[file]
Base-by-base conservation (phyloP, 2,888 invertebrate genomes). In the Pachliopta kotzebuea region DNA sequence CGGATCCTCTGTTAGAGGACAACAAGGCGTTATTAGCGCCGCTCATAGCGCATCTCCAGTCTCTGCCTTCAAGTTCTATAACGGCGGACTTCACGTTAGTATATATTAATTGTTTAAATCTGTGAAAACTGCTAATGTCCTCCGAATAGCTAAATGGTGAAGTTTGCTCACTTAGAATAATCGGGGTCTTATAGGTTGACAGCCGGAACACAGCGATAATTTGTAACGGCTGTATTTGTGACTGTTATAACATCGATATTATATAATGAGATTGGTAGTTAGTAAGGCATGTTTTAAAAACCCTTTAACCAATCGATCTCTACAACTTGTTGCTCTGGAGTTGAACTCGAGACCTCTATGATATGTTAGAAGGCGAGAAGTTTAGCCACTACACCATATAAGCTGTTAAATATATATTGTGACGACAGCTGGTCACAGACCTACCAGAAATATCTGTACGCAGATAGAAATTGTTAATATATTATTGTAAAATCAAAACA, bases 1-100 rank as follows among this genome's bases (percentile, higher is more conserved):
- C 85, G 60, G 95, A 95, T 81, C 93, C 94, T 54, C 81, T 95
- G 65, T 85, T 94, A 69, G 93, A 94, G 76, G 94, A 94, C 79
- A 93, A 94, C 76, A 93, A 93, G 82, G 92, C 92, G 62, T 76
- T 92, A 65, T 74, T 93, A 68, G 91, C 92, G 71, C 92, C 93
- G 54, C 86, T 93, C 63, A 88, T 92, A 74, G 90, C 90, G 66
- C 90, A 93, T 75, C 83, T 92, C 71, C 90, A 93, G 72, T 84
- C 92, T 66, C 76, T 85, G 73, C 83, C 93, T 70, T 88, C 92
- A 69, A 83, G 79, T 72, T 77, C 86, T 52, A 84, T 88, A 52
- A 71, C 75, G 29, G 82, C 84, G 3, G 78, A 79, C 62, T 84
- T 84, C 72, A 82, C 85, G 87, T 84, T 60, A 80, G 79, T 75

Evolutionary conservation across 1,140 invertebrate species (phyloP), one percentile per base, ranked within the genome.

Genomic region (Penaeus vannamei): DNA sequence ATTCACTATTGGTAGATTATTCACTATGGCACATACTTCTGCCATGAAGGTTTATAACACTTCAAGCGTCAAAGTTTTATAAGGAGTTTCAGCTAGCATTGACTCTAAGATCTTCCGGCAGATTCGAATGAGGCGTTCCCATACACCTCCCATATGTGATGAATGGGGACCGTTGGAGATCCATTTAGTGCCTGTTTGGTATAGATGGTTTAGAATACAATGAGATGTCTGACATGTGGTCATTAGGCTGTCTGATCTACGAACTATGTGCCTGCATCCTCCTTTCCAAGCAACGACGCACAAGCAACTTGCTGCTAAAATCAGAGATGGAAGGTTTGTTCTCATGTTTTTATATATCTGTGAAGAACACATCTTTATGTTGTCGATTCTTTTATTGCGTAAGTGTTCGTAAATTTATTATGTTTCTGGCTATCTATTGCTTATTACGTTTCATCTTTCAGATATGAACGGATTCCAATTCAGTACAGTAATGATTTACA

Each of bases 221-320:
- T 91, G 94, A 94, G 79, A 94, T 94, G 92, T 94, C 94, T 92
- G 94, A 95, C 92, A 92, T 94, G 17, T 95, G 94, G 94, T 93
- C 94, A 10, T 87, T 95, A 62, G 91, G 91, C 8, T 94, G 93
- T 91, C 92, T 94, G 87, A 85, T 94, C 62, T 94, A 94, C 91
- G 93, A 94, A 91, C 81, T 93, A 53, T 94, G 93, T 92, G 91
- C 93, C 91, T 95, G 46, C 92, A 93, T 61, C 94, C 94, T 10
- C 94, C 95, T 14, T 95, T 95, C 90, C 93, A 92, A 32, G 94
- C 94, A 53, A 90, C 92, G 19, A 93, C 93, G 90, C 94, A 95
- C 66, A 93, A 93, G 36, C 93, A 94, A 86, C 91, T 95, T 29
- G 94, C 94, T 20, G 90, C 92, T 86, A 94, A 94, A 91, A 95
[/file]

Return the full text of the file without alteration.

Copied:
Base-by-base conservation (phyloP, 2,888 invertebrate genomes). In the Pachliopta kotzebuea region DNA sequence CGGATCCTCTGTTAGAGGACAACAAGGCGTTATTAGCGCCGCTCATAGCGCATCTCCAGTCTCTGCCTTCAAGTTCTATAACGGCGGACTTCACGTTAGTATATATTAATTGTTTAAATCTGTGAAAACTGCTAATGTCCTCCGAATAGCTAAATGGTGAAGTTTGCTCACTTAGAATAATCGGGGTCTTATAGGTTGACAGCCGGAACACAGCGATAATTTGTAACGGCTGTATTTGTGACTGTTATAACATCGATATTATATAATGAGATTGGTAGTTAGTAAGGCATGTTTTAAAAACCCTTTAACCAATCGATCTCTACAACTTGTTGCTCTGGAGTTGAACTCGAGACCTCTATGATATGTTAGAAGGCGAGAAGTTTAGCCACTACACCATATAAGCTGTTAAATATATATTGTGACGACAGCTGGTCACAGACCTACCAGAAATATCTGTACGCAGATAGAAATTGTTAATATATTATTGTAAAATCAAAACA, bases 1-100 rank as follows among this genome's bases (percentile, higher is more conserved):
- C 85, G 60, G 95, A 95, T 81, C 93, C 94, T 54, C 81, T 95
- G 65, T 85, T 94, A 69, G 93, A 94, G 76, G 94, A 94, C 79
- A 93, A 94, C 76, A 93, A 93, G 82, G 92, C 92, G 62, T 76
- T 92, A 65, T 74, T 93, A 68, G 91, C 92, G 71, C 92, C 93
- G 54, C 86, T 93, C 63, A 88, T 92, A 74, G 90, C 90, G 66
- C 90, A 93, T 75, C 83, T 92, C 71, C 90, A 93, G 72, T 84
- C 92, T 66, C 76, T 85, G 73, C 83, C 93, T 70, T 88, C 92
- A 69, A 83, G 79, T 72, T 77, C 86, T 52, A 84, T 88, A 52
- A 71, C 75, G 29, G 82, C 84, G 3, G 78, A 79, C 62, T 84
- T 84, C 72, A 82, C 85, G 87, T 84, T 60, A 80, G 79, T 75

Evolutionary conservation across 1,140 invertebrate species (phyloP), one percentile per base, ranked within the genome.

Genomic region (Penaeus vannamei): DNA sequence ATTCACTATTGGTAGATTATTCACTATGGCACATACTTCTGCCATGAAGGTTTATAACACTTCAAGCGTCAAAGTTTTATAAGGAGTTTCAGCTAGCATTGACTCTAAGATCTTCCGGCAGATTCGAATGAGGCGTTCCCATACACCTCCCATATGTGATGAATGGGGACCGTTGGAGATCCATTTAGTGCCTGTTTGGTATAGATGGTTTAGAATACAATGAGATGTCTGACATGTGGTCATTAGGCTGTCTGATCTACGAACTATGTGCCTGCATCCTCCTTTCCAAGCAACGACGCACAAGCAACTTGCTGCTAAAATCAGAGATGGAAGGTTTGTTCTCATGTTTTTATATATCTGTGAAGAACACATCTTTATGTTGTCGATTCTTTTATTGCGTAAGTGTTCGTAAATTTATTATGTTTCTGGCTATCTATTGCTTATTACGTTTCATCTTTCAGATATGAACGGATTCCAATTCAGTACAGTAATGATTTACA

Each of bases 221-320:
- T 91, G 94, A 94, G 79, A 94, T 94, G 92, T 94, C 94, T 92
- G 94, A 95, C 92, A 92, T 94, G 17, T 95, G 94, G 94, T 93
- C 94, A 10, T 87, T 95, A 62, G 91, G 91, C 8, T 94, G 93
- T 91, C 92, T 94, G 87, A 85, T 94, C 62, T 94, A 94, C 91
- G 93, A 94, A 91, C 81, T 93, A 53, T 94, G 93, T 92, G 91
- C 93, C 91, T 95, G 46, C 92, A 93, T 61, C 94, C 94, T 10
- C 94, C 95, T 14, T 95, T 95, C 90, C 93, A 92, A 32, G 94
- C 94, A 53, A 90, C 92, G 19, A 93, C 93, G 90, C 94, A 95
- C 66, A 93, A 93, G 36, C 93, A 94, A 86, C 91, T 95, T 29
- G 94, C 94, T 20, G 90, C 92, T 86, A 94, A 94, A 91, A 95